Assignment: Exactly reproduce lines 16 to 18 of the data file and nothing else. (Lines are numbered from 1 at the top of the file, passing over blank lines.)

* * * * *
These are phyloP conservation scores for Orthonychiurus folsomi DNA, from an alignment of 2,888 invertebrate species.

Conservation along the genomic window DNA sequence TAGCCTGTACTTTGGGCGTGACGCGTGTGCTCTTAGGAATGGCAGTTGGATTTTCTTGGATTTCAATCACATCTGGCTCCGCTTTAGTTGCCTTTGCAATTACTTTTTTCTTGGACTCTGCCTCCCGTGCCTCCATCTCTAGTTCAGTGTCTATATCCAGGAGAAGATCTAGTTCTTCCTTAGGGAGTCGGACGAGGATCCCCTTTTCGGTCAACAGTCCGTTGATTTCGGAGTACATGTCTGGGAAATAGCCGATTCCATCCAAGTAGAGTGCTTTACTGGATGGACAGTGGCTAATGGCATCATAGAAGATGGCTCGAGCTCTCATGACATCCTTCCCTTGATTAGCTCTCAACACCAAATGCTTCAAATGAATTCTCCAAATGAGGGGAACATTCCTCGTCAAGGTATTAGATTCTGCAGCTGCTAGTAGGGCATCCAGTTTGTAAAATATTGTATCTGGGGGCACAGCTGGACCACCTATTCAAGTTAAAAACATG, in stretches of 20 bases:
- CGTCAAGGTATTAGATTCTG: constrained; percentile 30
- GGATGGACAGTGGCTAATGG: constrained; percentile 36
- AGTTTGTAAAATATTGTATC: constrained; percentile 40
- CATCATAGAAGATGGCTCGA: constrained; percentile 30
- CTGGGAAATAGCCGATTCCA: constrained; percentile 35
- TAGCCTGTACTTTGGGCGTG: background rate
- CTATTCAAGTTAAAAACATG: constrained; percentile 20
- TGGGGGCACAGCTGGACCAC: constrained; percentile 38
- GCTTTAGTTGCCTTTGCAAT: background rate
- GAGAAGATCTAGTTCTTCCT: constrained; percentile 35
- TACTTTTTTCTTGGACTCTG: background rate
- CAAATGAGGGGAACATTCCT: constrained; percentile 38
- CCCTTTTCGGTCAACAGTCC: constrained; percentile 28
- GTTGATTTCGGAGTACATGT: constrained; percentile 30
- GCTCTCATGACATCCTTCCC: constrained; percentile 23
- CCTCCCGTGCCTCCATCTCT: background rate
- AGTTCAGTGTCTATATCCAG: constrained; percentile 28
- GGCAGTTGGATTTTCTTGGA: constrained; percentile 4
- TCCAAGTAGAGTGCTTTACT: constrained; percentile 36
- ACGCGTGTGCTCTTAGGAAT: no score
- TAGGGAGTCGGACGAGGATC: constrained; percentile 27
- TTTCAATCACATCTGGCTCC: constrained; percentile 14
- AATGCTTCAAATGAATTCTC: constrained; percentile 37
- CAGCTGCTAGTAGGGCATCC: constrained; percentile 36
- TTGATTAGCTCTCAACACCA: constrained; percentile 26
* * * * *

- GTTGATTTCGGAGTACATGT: constrained; percentile 30
- GCTCTCATGACATCCTTCCC: constrained; percentile 23
- CCTCCCGTGCCTCCATCTCT: background rate